Growth patterns in children vary. For example, baby boys grow faster than girls until about 7 months. After that, girls grow faster until about age 4. The growth rate then becomes the same for both until puberty.
A child’s size depends a great deal on their parents. Large parents usually have large children. Small parents as a rule, have small children. A short child, who has short parents, does not necessarily have a growth problem. While these children will have growth spurts and enter puberty at normal ages, they will usually only reach a height similar to that of their parents.
What is a growth delay or disorder?
Nutrition, genetics, and hormones can all affect growth patterns. When a child’s growth seems to be lagging behind, the cause may be a natural growth delay or be caused by a growth disorder. A child with a growth delay may still go though all other development stages normally.
What is the cause?
There are several possible causes for growth problems.
Normal delayed growth: If your child is growing at a normal rate, yet is small for his or her age, it is called a constitutional growth delay. Your child may have a delayed bone age, which means your child’s bones are a younger age that your child’s age in years. Puberty may be delays until bone growth catches up. Often one or both parents or a relative has experienced a similar late-bloomer type f growth pattern.
Failure to thrive: When children younger than age 3 show slower than expected weight gain and growth, it may be a condition known as failure to thrive. It is usually caused by a feeding problem or inadequate nutrition. Malnutrition is the most common cause of growth failure around the world. Failure to grow may also be a symptom of another problem such as an infection, a digestive condition, or even child neglect or abuse.
Hormone problems: A condition that causes too much or too little of one or more hormones can cause growth problems during childhood and teen years. A failure of the thyroid gland to make enough thyroid hormone, which is damaged or malfunctioning, it may not be able to produce enough hormones for normal growth.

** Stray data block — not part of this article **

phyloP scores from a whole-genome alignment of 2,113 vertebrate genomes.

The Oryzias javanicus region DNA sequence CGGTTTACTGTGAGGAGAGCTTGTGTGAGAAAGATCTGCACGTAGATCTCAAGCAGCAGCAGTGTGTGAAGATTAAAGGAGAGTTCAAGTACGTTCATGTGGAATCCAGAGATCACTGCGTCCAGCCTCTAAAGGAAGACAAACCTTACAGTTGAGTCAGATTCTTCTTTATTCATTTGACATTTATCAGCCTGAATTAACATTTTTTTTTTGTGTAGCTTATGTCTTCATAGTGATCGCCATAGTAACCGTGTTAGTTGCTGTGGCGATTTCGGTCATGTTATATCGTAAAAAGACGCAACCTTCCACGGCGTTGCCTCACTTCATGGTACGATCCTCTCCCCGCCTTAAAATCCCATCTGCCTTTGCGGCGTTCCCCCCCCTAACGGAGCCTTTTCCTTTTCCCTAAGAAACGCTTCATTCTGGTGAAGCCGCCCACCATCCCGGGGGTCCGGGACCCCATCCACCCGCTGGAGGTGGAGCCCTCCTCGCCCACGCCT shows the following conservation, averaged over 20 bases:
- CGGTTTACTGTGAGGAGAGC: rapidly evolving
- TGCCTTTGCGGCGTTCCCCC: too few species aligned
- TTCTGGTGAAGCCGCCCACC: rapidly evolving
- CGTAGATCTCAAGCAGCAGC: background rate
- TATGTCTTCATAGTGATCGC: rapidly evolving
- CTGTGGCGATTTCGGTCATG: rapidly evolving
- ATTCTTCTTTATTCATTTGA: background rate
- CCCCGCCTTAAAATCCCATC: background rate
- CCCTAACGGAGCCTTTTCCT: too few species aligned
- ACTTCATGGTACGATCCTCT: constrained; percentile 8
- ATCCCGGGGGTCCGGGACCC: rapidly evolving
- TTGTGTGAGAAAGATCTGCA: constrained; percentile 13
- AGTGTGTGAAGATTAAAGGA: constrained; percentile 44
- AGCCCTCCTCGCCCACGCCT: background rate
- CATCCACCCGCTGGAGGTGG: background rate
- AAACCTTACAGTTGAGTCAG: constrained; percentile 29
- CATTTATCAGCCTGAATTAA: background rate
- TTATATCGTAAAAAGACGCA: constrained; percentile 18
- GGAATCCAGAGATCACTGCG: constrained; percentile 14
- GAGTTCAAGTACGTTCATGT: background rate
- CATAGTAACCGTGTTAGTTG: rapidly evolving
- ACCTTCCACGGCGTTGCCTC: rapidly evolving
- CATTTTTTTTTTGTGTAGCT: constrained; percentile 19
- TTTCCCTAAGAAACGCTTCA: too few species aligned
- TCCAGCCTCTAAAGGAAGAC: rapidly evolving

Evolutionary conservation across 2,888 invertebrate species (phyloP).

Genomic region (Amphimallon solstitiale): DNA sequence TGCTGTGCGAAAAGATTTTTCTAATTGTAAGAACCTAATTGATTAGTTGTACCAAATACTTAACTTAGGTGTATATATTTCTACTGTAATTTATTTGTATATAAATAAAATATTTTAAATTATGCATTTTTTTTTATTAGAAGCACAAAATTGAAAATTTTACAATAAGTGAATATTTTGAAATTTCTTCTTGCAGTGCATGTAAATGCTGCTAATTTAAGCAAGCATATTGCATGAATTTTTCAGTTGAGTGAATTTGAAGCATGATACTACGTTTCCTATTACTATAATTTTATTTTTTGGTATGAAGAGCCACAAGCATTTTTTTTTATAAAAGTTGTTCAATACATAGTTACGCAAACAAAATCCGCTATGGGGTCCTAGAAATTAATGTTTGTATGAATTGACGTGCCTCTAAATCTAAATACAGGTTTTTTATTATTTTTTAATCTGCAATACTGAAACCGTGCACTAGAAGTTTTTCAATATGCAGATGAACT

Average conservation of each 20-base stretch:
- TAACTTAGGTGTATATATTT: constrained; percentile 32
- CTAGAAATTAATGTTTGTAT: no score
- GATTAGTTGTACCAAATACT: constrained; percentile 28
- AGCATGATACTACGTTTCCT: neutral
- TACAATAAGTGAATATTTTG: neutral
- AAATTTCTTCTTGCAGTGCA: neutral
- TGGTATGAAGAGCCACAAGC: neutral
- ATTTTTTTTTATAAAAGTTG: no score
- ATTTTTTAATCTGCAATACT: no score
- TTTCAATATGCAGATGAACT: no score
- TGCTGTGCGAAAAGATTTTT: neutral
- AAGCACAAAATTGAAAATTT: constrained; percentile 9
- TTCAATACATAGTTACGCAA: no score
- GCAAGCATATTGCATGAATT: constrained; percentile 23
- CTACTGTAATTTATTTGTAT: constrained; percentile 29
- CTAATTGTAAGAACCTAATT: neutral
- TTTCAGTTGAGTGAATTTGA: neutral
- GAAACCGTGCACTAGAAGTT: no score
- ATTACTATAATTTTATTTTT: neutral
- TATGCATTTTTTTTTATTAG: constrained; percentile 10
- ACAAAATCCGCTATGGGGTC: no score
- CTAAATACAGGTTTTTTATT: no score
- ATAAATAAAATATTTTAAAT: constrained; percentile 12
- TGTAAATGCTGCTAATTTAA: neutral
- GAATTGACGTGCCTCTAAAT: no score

Chronic illness: Chronic illnesses are another common cause of delayed or slower growth. Growth can be slowed by illnesses like asthma, congenital heart disorder, chronic kidney failure, and poorly controlled diabetes. Children with neuromuscular diseases, cleft palate, or some psychosocial problems may not get enough to eat. Some diseases such as diabetes, cystic fibrosis, heart failure, and HIV interfere with the body’s use of nutrients.
Other problems: Other disorders that may cause slow growth include genetic disorders (for example, Turner Syndrome), infections during pregnancy, and use of certain medicines, alcohol or cigarettes during pregnancy.
How is it diagnosed?
Parents who suspect that their child has a growth problem should take their child to a healthcare provider for an exam. Regular recording of the child’s height and weight are used to check the child’s growth rate.
Your child may have blood test to check the functioning of many organs. Special test may be ordered to check hormone levels. Your child may also need to have an x-ray of his or her wrist to measure bone growth and age. Occupational therapists may also watch your child’s feeding behavior.
How is it treated?
Treatment for growth delay depends on the cause. Malnourished children may need high calorie supplements. Shots or pills of the hormone may help a hormone shortage.
Children often compare themselves to their friends. This comparison can be a source of much distress to a child and his or her parents. It is important that a child’s concern not be dismissed as unimportant.
When should I call my child’s health care provider?
Call during office hours to schedule an appointment with your health care provider to review your child’s growth history. If you have medical records that include your child’s height and weight (including birth records) that your provider does not have, be sure to bring them to a visit.